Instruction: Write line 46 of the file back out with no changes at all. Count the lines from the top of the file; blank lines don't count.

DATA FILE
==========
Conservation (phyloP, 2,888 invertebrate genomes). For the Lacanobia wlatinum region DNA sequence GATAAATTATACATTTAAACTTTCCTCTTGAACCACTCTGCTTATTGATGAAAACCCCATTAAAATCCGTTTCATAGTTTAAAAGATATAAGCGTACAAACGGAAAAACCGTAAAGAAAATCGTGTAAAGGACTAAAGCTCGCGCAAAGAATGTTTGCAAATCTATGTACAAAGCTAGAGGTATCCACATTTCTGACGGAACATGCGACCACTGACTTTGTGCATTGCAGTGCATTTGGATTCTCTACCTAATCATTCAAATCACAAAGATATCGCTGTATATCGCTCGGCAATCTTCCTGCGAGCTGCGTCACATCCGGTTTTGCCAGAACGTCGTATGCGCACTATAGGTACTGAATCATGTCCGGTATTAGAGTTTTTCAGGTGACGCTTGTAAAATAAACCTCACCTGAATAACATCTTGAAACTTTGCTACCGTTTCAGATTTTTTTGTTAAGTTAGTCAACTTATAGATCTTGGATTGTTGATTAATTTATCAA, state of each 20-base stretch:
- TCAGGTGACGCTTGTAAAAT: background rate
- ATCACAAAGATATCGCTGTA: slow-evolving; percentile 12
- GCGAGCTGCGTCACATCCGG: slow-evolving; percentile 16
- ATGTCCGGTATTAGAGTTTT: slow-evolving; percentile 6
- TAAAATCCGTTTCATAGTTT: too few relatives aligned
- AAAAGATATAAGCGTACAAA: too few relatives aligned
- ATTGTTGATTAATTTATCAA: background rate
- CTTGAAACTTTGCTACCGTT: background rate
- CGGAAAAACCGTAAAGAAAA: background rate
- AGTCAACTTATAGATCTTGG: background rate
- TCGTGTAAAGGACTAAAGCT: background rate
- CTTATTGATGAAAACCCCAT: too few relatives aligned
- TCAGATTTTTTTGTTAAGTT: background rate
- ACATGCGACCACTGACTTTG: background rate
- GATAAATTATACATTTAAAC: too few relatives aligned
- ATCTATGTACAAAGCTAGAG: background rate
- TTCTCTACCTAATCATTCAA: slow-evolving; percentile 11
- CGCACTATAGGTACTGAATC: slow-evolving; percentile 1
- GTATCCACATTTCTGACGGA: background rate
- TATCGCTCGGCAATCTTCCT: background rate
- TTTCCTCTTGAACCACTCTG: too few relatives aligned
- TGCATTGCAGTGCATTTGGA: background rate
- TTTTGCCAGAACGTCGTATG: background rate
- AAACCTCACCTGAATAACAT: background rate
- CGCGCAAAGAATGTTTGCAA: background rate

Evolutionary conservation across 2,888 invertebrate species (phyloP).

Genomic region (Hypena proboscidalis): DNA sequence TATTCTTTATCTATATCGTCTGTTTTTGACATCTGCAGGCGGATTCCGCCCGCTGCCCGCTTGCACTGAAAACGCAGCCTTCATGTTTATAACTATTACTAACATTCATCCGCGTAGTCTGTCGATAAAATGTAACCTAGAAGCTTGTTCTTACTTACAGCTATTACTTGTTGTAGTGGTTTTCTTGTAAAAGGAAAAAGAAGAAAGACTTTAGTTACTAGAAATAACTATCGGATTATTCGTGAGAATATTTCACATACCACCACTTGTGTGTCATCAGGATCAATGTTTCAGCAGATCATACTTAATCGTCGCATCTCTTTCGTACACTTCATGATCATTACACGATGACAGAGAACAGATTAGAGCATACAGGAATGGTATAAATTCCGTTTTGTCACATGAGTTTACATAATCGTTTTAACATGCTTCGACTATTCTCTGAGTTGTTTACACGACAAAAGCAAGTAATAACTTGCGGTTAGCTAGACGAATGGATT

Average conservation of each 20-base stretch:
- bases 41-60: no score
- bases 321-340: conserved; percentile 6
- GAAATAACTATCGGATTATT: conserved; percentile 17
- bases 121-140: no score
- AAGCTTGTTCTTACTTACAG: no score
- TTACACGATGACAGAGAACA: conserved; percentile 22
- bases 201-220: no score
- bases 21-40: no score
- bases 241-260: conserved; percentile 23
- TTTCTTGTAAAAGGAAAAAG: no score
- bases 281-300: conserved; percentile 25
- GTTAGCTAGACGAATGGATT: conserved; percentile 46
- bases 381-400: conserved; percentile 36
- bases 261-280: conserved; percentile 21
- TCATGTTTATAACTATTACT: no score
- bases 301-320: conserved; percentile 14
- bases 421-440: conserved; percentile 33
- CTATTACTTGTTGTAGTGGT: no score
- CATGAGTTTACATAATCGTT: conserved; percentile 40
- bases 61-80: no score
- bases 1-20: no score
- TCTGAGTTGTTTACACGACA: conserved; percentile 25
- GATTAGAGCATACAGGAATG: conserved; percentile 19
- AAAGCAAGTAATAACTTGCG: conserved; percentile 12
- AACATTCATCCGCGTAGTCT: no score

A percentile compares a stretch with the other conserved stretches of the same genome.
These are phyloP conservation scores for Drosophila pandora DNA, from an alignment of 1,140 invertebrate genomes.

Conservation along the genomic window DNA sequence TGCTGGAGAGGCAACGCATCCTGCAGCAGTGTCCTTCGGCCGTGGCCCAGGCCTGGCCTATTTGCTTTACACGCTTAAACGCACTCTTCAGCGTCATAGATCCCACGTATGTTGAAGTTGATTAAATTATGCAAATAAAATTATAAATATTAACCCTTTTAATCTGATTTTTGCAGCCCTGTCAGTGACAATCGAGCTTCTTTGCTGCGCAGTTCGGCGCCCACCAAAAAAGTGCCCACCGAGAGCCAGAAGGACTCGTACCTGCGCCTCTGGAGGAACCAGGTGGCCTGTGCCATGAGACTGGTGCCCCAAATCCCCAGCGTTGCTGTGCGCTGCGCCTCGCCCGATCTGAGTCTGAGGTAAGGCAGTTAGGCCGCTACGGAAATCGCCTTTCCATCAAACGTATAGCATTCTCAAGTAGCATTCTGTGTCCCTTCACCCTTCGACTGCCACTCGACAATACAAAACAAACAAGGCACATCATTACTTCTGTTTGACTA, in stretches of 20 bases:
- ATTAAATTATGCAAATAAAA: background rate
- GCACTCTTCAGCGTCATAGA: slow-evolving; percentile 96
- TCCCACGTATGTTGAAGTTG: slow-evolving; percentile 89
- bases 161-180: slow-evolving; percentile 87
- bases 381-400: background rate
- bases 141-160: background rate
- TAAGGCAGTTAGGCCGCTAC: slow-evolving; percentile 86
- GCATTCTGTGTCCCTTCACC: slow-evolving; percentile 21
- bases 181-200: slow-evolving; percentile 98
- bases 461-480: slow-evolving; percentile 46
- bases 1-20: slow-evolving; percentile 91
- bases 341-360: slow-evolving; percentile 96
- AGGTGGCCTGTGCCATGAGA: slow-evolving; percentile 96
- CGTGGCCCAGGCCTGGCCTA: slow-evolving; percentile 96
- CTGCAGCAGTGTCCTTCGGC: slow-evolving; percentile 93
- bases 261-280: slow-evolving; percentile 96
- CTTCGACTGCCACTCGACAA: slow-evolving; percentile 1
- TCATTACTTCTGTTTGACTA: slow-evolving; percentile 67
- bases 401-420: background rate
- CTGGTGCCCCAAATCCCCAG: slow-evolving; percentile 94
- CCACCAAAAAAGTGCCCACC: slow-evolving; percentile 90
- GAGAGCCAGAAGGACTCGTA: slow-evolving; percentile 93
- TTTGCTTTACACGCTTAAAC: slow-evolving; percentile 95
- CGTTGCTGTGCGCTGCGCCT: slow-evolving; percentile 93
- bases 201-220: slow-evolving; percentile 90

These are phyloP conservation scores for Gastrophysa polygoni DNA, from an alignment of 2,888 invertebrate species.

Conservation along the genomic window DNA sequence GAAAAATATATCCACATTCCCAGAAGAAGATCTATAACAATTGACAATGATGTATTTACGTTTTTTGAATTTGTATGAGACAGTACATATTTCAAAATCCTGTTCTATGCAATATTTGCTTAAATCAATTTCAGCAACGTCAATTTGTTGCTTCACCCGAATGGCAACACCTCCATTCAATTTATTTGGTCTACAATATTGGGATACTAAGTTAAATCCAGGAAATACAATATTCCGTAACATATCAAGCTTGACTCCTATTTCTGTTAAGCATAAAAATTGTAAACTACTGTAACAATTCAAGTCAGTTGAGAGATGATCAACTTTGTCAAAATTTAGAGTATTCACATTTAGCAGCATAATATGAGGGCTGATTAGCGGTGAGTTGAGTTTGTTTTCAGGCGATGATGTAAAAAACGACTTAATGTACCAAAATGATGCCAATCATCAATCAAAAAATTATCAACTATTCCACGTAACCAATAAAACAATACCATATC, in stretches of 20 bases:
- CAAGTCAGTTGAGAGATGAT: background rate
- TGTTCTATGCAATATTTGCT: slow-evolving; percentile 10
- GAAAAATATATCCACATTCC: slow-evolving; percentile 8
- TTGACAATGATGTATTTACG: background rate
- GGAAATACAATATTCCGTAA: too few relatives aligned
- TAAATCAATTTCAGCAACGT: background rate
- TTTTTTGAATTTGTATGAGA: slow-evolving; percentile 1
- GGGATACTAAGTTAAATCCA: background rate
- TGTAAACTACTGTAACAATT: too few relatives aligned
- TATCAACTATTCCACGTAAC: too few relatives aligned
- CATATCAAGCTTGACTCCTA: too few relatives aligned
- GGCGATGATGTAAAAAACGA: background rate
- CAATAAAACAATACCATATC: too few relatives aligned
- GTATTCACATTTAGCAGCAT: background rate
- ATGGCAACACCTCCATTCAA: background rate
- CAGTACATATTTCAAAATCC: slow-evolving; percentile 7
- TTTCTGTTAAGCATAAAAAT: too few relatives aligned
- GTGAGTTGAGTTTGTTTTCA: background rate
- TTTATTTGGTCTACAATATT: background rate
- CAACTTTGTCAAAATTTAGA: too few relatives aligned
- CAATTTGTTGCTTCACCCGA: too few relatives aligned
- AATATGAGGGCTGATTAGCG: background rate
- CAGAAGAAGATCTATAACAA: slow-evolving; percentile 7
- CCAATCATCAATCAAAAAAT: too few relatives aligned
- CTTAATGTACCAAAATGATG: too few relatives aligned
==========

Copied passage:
- bases 421-440: conserved; percentile 33